USC's ensuing 10-0 run provided the kind of silence my newfound enemy apparently wanted. The low decibels continued as the Trojans kept their control, making sure no one confused the Maples confines with anything resembling Cameron Indoor Stadium.
The irony hit me later. I chronicle the best days in Stanford basketball history; yet there I was transported back in time – in terms the quality on the court and the atmosphere around it – to the domain of Dick DiBiaso and Tom Davis.
As for this year's team, a few thoughts come to mind. A squad that peaks early in the season and lacks a true offensive identity sends Johnny Dawkins into Buddy Teevens territory. The substitution patterns make little sense. Things look no better when put in a historical perspective.
Dawkins inherited a healthy program with 13 NCAA tournament berths in 14 years. The Cardinal will most certainly miss the NCAA's – and the NIT, for that matter – for the third straight year.
Yes, Mike Montgomery's first five years on The Farm featured only one NCAA tournament appearance But consider (a) his 1987-88 team's record (21-12, 11-7) is NCAA-worthy by today's standards, (b) he built a contender in a Pac-10 that was infinitely stronger than today's and (c) his third recruiting class featured Adam Keefe.
Regarding the third point, incoming star guard Chasson Randle turned down offers from Illinois and Purdue. Both Duke and North Carolina sought Keefe. Whether Randle becomes an impact player of a similar vein will decide where Captain Dawkins' ship goes. His crew needs help. Maples Pavilion could sure use some wind in its sails.
As for livelier days...
February 25, 1988: Stanford 84, Oregon 61
As a breakthrough season started down the final stretch, several previously unthinkable notions had merit. Maples Pavilion had suddenly became a place for opponents to dread. As importantly, Stanford could realistically dream of reaching the NCAA tournament for the first time in 46 years.
This day in Stanford history, Howard Wright paced Stanford with 19 points, helping his team capture its seventh Pac-10 home win in eight games. The Cardinal (18-8, 10-5) stayed in a second-place tie with Oregon State and clinched its first winning conference record since 1965-66.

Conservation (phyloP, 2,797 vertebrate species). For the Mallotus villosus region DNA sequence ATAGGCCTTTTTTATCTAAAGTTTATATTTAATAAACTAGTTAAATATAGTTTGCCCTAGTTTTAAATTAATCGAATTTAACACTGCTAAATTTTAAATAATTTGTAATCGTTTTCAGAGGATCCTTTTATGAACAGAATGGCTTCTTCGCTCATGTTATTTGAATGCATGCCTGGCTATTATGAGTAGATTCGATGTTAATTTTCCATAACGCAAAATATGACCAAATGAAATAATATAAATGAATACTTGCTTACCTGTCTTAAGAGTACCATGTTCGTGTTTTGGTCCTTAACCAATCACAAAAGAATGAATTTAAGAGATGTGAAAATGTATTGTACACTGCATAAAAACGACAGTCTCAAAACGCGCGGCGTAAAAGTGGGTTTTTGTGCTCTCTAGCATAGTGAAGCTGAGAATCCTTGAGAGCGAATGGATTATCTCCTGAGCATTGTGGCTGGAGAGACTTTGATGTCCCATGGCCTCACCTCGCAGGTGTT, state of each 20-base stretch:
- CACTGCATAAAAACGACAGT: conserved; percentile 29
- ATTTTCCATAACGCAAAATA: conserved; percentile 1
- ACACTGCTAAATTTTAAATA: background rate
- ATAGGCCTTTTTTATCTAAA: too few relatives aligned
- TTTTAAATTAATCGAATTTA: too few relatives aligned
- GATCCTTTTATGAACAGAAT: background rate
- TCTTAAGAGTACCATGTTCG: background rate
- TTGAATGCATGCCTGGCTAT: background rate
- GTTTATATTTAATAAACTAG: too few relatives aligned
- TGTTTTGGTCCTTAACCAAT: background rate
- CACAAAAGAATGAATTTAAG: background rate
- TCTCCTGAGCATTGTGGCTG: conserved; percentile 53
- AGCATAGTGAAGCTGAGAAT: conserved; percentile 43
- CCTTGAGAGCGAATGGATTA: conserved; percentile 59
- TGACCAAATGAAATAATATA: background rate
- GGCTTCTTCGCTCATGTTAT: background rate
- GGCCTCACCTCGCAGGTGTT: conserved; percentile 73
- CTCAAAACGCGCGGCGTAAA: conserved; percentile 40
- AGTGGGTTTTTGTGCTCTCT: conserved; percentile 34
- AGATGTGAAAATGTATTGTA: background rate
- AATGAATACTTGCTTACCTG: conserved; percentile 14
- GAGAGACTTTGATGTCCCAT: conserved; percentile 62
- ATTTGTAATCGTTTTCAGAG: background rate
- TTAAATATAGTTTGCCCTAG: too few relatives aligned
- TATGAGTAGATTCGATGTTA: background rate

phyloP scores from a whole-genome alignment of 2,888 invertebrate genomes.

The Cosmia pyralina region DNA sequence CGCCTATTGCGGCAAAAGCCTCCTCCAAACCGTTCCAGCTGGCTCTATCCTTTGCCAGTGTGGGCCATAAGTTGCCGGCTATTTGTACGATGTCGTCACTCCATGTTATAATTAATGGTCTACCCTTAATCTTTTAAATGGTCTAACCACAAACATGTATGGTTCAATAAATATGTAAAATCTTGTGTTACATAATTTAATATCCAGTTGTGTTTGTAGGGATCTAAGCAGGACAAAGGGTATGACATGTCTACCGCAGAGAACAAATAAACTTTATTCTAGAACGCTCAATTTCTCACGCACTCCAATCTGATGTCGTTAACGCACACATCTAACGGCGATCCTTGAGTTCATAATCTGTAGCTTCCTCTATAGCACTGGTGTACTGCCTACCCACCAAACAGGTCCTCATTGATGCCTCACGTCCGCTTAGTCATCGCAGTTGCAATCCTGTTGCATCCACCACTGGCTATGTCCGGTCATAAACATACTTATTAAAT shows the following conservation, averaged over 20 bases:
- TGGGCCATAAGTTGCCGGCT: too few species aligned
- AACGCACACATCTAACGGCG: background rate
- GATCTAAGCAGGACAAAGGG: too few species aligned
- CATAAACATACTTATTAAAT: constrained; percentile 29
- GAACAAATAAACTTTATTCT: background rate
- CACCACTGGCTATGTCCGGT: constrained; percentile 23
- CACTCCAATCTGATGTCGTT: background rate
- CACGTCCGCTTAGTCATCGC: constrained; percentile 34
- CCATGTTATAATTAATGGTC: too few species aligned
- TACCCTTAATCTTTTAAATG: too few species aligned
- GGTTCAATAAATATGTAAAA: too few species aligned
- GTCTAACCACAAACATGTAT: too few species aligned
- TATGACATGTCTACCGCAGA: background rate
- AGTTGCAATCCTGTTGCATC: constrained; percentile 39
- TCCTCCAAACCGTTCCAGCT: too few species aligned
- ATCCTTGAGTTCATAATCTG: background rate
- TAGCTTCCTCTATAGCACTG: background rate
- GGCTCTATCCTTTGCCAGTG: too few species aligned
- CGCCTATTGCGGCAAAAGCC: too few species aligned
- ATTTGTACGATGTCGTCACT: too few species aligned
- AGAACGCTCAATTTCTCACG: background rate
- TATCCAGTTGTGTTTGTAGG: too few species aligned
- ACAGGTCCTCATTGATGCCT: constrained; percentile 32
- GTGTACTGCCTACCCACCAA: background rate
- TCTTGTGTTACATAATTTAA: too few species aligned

"Maples used to be one of the softest places to play in the Pac-10, but now the fan support has made us awfully tough to beat in this place," Wright beamed.
Oregon went to a zone early, but Stanford carved it up. Point guard Terry Taylor converted on four of his five three-point attempts. In the post, senior center Greg Butler collected 16 points. The Cardinal shot 51 percent on the night to build an 18-point lead early, a 46-30 bulge by halftime and win going away.
The two teams met again two weeks later in the Pac-10 Tournament, and a Cardinal victory there sent Stanford to 20 season wins. The Card hadn't hit that mark since 1961-62.
Montgomery stayed mum on the NCAA topic, saying postgame "I'm not thinking about it; I'm not talking about it." His squad had played itself into consideration, however, now with a fourth win in five games since upsetting No. 1 Arizona earlier in the month. The thumping of Oregon was especially sweet, as it avenged a 24-point loss that January in Eugene, and had the Cardinal dreaming big.
"You can't help but think about the (NCAA) Tournament," Todd Lichti said.
But those dreams had to wait another season. Gary Payton drained a tiebreaking layup in the final seconds three days later, when Oregon State came to town. A trip to UCLA ended in another Bruin victory, sending Stanford to 0-23 all-time at Pauley Pavilion and, ultimately, the NIT. The Pac-10 sent only two teams, Arizona and Oregon State, to the Big Dance. It would be another 22 years before so few made it.
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